Labrador In Black - 7" x 5" oil on hardboard/masonite
I originally planned this painting to illustrate a dog portraiture point I wished to make. Quite often when painting dog portraits, an artist will be presented with photographs which are far from ideal. If possible the best course is to ask for further photographs to be taken but unfortunately sometimes this isn't possible - for instance when the dog is deceased or it is a surprise present for someone and more photographs are out of the question.
Very often the advice given to artists in this position is to find photographs of the same breed of dog to use as reference. Whilst it can be useful to look at several photographs of the same breed, and read the Kennel Club Breed Standard, I would never recommend copying features from a different dog as they vary such a lot. To illustrate this, I had hoped to feature three recent portraits of black labradors together with the one above, showing the differences between them. However, when I looked at the paintings I realised that two of them did actually share the same features (just as well as they were the same dog!) so my little lesson wouldn't work. Oh dear, I obviously need to be more organised!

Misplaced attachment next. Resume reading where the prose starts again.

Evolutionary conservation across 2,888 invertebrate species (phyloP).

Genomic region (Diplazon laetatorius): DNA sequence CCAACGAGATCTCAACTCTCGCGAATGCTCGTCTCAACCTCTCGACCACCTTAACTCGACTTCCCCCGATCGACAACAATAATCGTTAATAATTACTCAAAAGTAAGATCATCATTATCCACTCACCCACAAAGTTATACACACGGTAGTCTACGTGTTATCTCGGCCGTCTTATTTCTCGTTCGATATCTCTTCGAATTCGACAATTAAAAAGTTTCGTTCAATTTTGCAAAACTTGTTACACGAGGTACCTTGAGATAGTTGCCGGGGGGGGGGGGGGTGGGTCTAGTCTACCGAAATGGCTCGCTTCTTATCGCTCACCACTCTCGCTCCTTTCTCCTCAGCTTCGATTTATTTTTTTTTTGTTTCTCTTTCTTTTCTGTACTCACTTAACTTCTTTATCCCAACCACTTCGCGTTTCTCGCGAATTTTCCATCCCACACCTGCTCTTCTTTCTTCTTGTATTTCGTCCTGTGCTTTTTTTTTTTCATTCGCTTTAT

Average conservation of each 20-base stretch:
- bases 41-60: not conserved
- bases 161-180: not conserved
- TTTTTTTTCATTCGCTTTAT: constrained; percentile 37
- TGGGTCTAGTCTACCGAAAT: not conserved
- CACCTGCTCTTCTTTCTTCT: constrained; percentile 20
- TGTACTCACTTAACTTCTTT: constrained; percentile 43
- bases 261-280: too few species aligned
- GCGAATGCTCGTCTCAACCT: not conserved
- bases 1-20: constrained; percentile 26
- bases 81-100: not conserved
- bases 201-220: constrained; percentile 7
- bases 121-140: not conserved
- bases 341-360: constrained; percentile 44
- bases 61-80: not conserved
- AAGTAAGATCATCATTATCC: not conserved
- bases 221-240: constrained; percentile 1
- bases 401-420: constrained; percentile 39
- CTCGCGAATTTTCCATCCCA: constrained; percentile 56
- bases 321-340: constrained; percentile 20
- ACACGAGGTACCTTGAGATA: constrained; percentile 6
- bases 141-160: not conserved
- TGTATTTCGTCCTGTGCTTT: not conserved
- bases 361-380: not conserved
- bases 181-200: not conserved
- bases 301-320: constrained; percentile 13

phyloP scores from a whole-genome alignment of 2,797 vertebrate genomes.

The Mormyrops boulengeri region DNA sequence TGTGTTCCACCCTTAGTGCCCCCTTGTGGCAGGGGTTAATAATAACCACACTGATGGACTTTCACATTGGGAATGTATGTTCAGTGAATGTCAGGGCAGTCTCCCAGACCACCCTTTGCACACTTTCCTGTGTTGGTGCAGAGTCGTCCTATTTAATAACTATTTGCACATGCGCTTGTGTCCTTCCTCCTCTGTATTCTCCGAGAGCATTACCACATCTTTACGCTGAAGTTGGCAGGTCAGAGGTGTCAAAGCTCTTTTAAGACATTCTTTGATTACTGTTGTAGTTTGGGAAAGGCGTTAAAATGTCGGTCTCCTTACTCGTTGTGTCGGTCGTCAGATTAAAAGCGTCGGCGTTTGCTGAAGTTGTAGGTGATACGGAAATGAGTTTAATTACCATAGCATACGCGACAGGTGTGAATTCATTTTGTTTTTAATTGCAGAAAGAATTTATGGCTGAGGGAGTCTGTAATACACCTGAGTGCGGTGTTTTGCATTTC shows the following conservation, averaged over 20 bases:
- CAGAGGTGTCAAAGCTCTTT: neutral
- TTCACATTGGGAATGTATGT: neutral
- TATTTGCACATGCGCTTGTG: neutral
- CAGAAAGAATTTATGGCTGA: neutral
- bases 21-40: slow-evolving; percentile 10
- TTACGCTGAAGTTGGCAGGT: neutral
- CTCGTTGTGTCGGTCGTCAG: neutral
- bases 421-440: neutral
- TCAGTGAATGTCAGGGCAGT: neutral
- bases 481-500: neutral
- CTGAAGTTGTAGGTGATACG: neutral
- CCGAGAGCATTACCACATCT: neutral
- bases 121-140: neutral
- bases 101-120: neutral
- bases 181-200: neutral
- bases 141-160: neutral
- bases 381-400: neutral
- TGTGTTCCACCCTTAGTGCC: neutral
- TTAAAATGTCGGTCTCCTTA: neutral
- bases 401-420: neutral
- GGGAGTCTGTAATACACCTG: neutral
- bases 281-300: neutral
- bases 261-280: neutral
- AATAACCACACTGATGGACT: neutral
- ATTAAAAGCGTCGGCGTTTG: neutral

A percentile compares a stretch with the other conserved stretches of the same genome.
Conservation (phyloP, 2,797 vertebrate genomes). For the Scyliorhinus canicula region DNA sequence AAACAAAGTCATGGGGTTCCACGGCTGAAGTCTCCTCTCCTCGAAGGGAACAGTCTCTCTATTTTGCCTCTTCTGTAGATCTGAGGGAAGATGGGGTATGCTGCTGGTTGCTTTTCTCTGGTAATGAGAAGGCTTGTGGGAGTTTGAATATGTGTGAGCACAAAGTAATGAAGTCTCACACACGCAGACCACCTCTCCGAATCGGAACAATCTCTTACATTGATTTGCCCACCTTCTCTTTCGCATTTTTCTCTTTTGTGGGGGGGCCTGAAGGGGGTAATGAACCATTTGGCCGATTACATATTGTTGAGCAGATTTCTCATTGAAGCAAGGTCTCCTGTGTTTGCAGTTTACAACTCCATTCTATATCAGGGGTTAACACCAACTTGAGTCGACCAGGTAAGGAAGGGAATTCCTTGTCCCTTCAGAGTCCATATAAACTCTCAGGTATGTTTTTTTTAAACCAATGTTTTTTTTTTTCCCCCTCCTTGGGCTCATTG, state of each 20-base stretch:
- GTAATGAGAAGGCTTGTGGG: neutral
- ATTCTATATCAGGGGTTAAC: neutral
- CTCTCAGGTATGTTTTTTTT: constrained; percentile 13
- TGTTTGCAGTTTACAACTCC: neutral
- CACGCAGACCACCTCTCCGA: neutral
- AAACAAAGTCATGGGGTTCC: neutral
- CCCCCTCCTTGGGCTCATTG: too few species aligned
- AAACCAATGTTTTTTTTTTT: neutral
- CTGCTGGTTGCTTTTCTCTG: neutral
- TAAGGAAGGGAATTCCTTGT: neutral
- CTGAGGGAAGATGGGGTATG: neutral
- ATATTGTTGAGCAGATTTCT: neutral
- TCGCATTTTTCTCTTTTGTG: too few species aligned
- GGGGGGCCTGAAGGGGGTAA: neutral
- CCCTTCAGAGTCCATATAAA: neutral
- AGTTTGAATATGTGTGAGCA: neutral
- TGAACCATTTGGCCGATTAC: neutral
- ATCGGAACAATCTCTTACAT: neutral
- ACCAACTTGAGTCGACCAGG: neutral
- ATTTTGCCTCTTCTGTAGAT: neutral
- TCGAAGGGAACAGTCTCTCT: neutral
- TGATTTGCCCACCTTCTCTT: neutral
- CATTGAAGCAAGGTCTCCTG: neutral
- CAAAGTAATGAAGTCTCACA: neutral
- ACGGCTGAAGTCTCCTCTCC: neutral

So what do I recommend in these circumstances? Well as I said above, look at as many photographs of the breed you are painting to get you in the 'breed mood' and buy a good magnifying glass. Also of course you can always ask for certain details, ie colours of nose and eyes. If the photograph really is so bad that a portrait cannot be painted from it, then don't. While some owners are really surprisingly unobservant and could probably be happy with any portrait produced, I consider it insulting to both the dog and owner to mainly paint a portrait from a different dog.
The donation (10% as usual) will be going to Old Dog Haven
This painting is straight off the easel and will need to dry for several days before it can be shipped
My thanks to Cl@re Bear at Flickr for the reference photograph